Iron in the Soilby Lindokuhle Nkosi / Images by Tyrone Bradley / 17.05.2012
The ground in Orange Farm is red, iron in the soil, and it’s everywhere. Right now it’s being kicked up into the air by a donkey cart carrying scrap metal, the men steering the carriage to a stop in the middle of the road to watch the pantsula dancers posed on the roof of the old taxi office building. Hlaks Pantsula crew are visibly excited about being one of the final 8 crews for Red Bull Beat Battle. In the 12 years that they’ve been dancing, this is easily the biggest opportunity that they’ve had. The thing is, isipantsula’s glory days seem to be fading. To be fair though, pantsula enjoyed a long run in the limelight. In the 90’s, when the whole country was gripped by kwaito, pantsula dancing became an accessory to the mania. But the lineage and pedigree of isipantsula stretches way back, and you can trace its roots to the Drum generation of the 1950s and the first wave of African urbanisation.
Visibly, Orange Farm hasn’t moved too far from those days. Untarred roads. Hand built shacks. A lack of basic services. Still, a four-roomed RDP house booms house and kwaito into its surrounds, infecting innocent passerbys with the groove. A crowd quickly gathers. Hlaks crew members, Boyza, Khosie and Sipho shift the earth with hard-tapping heel-to-toe movements. Stomping the red dirt with synchronised tenacity. A ripple effect from crazy shuffling footwork; up to their hips, waists, shoulders and heads. Despite the hardship, Hlaks Pantsula are grabbing the opportunity presented by the Red Bull Beat Battle firmly in their hands.
“People think pantsula is dead, but we’ve been in the game for a long time now.” Says Khosie. “It’s not the same though; all the kids want to dance to is isibujwa and hip hop. Pantsula is not fashionable anymore, but we love it. It’s what we know. It’s a classic.”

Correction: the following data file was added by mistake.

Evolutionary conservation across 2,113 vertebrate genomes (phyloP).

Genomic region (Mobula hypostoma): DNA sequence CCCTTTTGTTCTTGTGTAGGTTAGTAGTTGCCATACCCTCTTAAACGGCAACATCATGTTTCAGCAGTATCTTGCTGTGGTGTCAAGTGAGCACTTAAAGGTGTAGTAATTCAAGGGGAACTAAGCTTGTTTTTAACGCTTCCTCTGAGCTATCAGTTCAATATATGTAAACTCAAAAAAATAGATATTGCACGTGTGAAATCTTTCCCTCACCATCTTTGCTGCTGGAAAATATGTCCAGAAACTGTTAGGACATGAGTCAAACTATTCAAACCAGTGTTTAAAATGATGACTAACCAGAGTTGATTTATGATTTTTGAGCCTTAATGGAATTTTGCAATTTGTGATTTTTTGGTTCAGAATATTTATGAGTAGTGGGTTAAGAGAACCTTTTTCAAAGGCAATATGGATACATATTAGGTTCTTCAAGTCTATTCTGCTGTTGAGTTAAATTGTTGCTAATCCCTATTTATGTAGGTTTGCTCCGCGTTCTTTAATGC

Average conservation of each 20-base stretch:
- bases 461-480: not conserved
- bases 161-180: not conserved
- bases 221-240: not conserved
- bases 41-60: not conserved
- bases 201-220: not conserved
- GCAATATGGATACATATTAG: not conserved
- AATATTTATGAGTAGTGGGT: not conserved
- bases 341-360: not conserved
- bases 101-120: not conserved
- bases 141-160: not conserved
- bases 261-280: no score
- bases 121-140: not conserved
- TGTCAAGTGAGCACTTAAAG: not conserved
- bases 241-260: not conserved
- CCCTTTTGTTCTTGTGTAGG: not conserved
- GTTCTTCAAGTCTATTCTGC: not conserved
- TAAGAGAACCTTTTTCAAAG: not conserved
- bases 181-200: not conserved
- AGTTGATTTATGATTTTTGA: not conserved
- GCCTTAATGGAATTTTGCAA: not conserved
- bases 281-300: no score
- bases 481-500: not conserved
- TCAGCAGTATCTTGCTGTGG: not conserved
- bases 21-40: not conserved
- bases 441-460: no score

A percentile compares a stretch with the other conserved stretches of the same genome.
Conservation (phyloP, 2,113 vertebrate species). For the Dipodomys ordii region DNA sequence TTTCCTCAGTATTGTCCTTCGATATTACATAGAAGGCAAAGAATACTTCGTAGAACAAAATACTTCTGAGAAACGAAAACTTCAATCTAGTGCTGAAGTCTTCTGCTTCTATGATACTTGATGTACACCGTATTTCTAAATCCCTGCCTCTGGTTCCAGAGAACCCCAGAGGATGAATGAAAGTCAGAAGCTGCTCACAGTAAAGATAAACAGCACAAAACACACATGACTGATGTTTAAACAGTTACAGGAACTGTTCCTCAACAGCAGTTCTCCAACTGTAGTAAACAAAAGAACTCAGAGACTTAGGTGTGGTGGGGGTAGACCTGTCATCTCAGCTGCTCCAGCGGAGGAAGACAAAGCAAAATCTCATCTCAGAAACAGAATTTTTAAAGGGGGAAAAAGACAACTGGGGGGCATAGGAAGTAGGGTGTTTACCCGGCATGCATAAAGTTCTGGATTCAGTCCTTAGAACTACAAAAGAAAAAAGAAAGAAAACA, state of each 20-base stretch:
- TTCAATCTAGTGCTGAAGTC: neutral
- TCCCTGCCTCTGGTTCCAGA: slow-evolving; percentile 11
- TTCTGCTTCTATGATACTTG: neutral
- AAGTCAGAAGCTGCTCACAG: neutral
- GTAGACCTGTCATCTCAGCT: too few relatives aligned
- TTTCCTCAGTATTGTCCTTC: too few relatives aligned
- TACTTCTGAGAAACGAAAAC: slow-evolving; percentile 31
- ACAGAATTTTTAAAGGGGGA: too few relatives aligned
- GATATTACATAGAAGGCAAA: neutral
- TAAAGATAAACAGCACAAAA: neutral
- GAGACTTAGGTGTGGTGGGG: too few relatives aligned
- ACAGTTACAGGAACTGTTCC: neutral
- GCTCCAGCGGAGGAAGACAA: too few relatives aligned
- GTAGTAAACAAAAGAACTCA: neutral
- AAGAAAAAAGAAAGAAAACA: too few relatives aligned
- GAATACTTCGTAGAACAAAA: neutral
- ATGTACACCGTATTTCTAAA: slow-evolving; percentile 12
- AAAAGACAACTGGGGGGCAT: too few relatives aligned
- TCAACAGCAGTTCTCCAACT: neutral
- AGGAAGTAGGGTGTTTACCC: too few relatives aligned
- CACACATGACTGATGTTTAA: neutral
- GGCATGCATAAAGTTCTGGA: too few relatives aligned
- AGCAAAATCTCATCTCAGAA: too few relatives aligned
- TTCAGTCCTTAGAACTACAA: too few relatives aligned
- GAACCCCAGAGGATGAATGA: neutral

Orange Farm, geographically, is a dry sliver of land between the south of Joburg and the Vaal. A no man’s land where the cultures of both The Vaal and Soweto fuse into something unique. Part urban, part rural. Hlaks use this fusion, and interpret it through their dance. “You see the base of pantsula is is “pharaphara” explain Sipho. “Wherever you go, whatever style of pantsula you see, the base element of is’pharaphara will always be there.” Is’pharaphara is a 3-beat stomping and tapping motion that many believe evolved from the showy stylistics of Soweto’s Train Surfers. “Dancers then build their own identities around the base, we call these signatures.” Adds Boyza. “The signatures that are popular in Soweto are different from those in the Vaal. We combine these signatures and create something new.”
Many of the signatures are a depiction of everyday life: Galloping horse-carts, chugging trains, stumbling drunks and Kung Fu movies. But pantsula gives as much as it takes. It has influenced local dance culture, with many of the easier signatures becoming dance staples on the street and in the clubs. Remember the Twalatsa? It was an old popular street dance that looks exactly like the now famous Dougie-well, the Twalatsa (and ergo The Dougie) was ripped wholesale from a pantsula signature, like Roba letheka and Sika lekhekhe. And because of this influence on contemporary Mzansi dance culture, crews like Hlaks refuse to let Pantsula die. They fully embrace their role as a bridge; connecting The Vaal and Soweto, the street and the studio. The retro and the new. And in terms of Red Bull Beat Battle, all those new school crews better watch out for the old school pedigree of Hlaks Pantsula.
**Images © Tyrone Bradley/Red Bull.
Learn more about Red Bull Beat Battle here.